Sri has written about the UK strategy for rare diseases and would also like to use his role as an Ambassador for M4RD to speed up its implementation, as well as creating a more comprehensive strategy for interacting with other countries regarding rare diseases.
“My interest stems from a combination of scientific interest into the pathophysiology of rare diseases, a desire to help rare disease patients who often do not get the care they need for their condition and also a great respect for the rare disease community who advocate so tirelessly for the treatments they need.”
– Dr Srinvasa Rambhatla
Simran graduated from Middlesex University, achieving a Bachelor’s of Science with honors degree in Psychology with Education. She is now a volunteer KS1 Teaching Assistant; at Preston Manor Lower School.
She has worked with the Society for Mucopolysaccharide Diseases (MPS), attending their 13th International Symposium on Mucopolysaccharidoses and Related Diseases in Brazil, 2014 as MPS Young Ambassador.
Born with MPS, Simran hopes her experience and her activism will help to raise awareness of her condition and other rare diseases. She believes that her personal journey is an example that can help others like her overcome the stigma attached to rare childhood diseases.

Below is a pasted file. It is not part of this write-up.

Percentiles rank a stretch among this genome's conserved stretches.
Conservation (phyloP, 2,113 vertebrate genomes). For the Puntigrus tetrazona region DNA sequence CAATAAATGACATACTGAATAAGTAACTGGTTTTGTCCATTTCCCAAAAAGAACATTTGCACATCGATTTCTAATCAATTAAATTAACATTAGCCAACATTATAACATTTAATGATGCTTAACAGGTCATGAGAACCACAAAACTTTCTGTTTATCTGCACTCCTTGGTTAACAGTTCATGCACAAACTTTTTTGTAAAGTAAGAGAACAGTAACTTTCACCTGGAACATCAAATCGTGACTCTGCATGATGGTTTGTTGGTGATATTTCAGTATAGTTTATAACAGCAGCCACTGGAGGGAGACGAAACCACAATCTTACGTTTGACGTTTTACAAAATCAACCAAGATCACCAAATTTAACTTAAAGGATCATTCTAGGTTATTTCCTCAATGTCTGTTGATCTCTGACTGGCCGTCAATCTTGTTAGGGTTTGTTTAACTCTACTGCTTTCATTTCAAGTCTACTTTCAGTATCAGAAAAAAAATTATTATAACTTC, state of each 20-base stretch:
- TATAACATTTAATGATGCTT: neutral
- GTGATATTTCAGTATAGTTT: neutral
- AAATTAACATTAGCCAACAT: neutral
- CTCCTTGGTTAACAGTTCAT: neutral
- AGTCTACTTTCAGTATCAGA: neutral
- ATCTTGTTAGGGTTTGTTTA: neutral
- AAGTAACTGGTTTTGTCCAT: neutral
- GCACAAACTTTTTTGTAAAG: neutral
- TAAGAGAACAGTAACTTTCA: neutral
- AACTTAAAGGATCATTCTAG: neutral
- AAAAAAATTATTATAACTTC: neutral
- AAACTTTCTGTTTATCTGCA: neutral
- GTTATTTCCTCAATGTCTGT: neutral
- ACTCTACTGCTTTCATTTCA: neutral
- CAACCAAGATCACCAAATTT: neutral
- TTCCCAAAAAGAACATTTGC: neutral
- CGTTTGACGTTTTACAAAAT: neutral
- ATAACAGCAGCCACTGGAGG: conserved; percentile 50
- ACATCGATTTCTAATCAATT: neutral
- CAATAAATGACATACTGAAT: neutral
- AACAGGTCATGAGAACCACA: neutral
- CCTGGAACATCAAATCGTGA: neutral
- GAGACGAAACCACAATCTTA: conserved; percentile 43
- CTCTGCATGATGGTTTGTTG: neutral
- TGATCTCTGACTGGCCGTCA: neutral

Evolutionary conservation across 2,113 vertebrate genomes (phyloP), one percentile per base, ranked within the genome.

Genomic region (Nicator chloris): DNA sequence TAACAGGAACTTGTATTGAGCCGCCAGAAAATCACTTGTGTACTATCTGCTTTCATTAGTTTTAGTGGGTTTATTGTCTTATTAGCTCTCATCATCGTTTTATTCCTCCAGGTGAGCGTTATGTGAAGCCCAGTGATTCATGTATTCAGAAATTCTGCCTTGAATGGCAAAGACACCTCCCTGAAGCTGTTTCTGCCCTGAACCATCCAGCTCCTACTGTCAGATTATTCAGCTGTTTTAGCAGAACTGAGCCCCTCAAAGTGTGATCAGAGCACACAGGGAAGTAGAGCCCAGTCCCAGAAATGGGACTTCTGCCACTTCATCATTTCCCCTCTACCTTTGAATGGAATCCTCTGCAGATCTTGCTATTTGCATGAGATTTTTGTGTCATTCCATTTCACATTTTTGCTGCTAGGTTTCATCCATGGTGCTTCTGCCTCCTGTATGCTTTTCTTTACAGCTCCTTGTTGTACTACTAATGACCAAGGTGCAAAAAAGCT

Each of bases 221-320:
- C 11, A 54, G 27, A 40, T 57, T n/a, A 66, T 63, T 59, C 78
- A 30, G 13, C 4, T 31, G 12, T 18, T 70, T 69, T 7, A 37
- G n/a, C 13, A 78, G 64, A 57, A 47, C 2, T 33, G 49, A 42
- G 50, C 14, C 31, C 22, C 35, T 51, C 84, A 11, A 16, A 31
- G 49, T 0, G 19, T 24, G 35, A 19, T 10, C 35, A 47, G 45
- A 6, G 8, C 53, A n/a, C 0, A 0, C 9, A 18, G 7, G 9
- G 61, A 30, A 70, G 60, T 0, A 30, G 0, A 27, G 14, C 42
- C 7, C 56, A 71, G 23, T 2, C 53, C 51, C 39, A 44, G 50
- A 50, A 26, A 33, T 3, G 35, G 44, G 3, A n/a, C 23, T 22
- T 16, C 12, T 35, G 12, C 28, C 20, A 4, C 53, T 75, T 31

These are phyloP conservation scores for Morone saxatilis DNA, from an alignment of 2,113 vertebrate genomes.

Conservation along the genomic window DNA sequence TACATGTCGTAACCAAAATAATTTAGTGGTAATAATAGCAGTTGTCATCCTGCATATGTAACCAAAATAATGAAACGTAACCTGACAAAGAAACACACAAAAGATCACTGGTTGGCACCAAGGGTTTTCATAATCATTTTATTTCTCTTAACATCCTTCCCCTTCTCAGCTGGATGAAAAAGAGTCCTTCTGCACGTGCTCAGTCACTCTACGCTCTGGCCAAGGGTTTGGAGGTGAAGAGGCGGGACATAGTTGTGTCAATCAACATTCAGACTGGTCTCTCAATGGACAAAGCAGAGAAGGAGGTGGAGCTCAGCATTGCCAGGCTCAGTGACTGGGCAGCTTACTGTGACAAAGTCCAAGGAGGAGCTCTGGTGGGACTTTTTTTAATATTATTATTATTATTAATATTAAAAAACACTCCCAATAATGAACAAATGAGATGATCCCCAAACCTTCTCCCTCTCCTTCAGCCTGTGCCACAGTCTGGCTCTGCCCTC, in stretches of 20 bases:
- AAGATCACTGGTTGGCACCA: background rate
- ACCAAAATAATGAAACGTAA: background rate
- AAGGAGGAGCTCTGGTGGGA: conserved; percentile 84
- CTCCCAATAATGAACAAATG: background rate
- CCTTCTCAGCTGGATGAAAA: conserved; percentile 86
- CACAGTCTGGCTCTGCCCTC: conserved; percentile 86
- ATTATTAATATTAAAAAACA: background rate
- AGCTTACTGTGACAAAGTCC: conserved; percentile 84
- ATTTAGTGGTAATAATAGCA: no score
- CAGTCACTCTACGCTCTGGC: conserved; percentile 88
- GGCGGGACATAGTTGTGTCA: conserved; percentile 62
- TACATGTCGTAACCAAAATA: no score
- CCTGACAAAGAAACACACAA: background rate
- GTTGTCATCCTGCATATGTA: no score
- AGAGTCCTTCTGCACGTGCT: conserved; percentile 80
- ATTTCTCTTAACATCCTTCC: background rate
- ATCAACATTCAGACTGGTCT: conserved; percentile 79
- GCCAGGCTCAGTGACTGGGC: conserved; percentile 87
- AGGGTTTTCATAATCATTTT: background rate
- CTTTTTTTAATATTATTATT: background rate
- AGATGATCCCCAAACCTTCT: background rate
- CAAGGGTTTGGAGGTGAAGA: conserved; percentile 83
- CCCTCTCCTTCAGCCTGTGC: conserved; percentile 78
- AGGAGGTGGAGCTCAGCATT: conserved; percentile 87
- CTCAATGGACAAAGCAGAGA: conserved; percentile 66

“Even though I am someone with a challenging medical condition which I now see as a gift rather than a hindrance that will not stop me in achieving my dreams, I believe I am suited to fulfilling this role as I like to share my medical life and how it affected me in my personal life.”
– Simran Bhachu
Honorary Senior Lecturer
Dr Gisela Wilcox
Dr Gisela Wilcox is an Honorary Senior Lecturer at the University of Manchester.
Gisela has had an extensive clinical training in metabolic medicine that has encompassed a range of clinical specialties and training programmes. She has significant research experience, an education of medical and other health professionals at both undergraduate and post-graduate levels, focus group work, advocacy, as well as community education and development of educational meetings for core medical trainees in Australia and the UK.
During her time as Director of Clinical Training for prevocational doctors, she had the opportunity to influence knowledge incorporating into the curriculum areas of unmet need, specifically clinical nutrition and metabolism and psychological needs in the face of demoralisation from medical illness.
Gisela has also spoken on behalf of the NSPKU at Westminster on International PKU day during 2017. Since returning to the UK in 2013 she has enjoyed teaching medical students at the bedside, in clinical debrief sessions, as an academic advisor, as well as supervising students at MRes and SSCP levels attached to metabolic medicine.
“I am passionate about making a difference to the patient and family experience in rare diseases by enhancing awareness amongst the general medical community.
Greater involvement in rare disease research has potential to bring further insights to the development of new therapies and enhance care in general for this patient population.
Being a M4RD Ambassador would be an exciting opportunity to achieve a lasting attitudinal change in the medical profession, ultimately bettering the rare disease experience across the country.”